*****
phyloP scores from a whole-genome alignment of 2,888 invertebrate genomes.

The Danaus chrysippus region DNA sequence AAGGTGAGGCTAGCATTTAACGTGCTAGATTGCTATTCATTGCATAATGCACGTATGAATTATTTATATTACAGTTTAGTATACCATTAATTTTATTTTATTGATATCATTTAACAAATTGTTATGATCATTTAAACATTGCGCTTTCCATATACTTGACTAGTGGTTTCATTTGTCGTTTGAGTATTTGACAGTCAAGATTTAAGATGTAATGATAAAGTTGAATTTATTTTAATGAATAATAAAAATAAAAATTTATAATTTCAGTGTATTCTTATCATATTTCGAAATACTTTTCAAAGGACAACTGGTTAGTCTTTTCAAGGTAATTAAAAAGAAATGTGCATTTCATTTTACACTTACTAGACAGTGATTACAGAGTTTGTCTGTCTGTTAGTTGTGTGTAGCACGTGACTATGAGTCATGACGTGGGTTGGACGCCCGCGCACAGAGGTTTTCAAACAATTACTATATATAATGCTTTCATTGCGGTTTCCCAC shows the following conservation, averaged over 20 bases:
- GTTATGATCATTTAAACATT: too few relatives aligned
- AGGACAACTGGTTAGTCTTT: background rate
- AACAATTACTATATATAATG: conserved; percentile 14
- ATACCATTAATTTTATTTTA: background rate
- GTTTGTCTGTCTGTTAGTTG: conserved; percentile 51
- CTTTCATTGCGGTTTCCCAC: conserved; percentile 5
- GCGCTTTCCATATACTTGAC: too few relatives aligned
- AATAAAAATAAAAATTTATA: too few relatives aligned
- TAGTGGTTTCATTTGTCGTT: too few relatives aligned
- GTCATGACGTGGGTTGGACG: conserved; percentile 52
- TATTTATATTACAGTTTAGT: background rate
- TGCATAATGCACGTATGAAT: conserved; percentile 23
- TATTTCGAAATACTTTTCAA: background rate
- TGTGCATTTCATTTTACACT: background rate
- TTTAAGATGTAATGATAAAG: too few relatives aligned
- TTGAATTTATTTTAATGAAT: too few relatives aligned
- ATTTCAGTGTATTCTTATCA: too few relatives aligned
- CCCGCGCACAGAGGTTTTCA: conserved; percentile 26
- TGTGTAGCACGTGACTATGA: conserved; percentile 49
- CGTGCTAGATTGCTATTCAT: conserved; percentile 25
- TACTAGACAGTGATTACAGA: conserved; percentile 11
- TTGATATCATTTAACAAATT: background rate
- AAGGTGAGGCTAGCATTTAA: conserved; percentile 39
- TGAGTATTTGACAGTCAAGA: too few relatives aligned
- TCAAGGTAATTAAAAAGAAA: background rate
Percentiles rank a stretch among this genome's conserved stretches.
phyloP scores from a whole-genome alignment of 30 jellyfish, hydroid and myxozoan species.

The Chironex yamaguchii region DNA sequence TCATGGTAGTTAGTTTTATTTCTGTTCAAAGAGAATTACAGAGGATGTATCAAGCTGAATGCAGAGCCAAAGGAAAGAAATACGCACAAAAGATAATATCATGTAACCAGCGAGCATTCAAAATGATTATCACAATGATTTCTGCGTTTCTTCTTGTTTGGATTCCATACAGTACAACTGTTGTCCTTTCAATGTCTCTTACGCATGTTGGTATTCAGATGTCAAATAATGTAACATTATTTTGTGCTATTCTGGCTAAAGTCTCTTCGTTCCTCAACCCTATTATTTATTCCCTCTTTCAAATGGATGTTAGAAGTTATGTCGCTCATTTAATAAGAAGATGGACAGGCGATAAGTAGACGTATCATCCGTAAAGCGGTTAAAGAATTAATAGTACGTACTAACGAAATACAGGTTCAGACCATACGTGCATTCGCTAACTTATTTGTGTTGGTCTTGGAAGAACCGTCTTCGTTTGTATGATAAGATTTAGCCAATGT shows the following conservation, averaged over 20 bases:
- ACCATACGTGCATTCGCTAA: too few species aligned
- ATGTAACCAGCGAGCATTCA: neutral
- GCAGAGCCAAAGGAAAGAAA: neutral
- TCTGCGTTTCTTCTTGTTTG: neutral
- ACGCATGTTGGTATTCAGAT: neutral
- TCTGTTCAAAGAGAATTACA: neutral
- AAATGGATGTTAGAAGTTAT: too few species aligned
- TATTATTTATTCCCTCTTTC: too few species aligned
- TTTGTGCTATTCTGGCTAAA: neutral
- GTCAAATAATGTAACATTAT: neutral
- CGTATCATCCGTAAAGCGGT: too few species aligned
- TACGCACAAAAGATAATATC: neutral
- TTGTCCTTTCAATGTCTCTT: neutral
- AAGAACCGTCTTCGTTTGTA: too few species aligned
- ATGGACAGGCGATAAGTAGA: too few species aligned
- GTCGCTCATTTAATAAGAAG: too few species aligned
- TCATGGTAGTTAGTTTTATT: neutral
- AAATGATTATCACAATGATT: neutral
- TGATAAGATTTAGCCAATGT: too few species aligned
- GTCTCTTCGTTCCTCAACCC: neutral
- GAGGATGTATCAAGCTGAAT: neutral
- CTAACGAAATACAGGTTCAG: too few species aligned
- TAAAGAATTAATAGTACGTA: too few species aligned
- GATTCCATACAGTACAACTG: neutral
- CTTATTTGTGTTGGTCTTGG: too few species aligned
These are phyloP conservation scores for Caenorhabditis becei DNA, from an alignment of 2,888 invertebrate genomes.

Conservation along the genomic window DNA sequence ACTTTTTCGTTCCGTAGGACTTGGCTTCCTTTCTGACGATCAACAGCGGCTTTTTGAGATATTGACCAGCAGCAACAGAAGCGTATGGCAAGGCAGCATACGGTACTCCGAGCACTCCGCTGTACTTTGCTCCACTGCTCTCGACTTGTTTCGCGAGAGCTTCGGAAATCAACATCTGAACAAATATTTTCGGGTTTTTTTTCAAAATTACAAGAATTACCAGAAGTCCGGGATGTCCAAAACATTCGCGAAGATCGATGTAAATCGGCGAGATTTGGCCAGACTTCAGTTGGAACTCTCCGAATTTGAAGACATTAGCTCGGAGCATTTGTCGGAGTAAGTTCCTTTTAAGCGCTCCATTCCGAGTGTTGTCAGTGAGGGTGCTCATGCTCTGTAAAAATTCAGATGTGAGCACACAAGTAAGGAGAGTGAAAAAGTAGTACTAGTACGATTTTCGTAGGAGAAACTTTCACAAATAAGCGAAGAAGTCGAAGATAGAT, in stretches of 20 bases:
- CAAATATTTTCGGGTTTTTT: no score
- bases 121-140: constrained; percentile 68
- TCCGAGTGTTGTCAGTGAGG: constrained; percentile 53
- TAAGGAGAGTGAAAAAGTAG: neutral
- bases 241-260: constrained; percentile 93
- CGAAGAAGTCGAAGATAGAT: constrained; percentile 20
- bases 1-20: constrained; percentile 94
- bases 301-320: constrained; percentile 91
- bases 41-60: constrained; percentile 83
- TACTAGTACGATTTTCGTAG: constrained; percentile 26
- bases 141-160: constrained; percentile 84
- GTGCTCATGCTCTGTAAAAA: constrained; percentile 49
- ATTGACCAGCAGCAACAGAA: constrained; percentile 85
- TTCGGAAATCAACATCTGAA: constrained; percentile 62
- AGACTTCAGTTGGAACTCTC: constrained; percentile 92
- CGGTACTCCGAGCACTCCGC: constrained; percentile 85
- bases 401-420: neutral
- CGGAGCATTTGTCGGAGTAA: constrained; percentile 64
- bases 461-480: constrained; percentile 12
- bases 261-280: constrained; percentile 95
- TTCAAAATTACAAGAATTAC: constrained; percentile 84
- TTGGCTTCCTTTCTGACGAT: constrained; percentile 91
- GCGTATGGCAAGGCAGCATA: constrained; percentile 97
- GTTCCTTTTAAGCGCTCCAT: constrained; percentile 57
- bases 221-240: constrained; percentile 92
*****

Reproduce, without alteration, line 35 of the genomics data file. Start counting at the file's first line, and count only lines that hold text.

- ACGCATGTTGGTATTCAGAT: neutral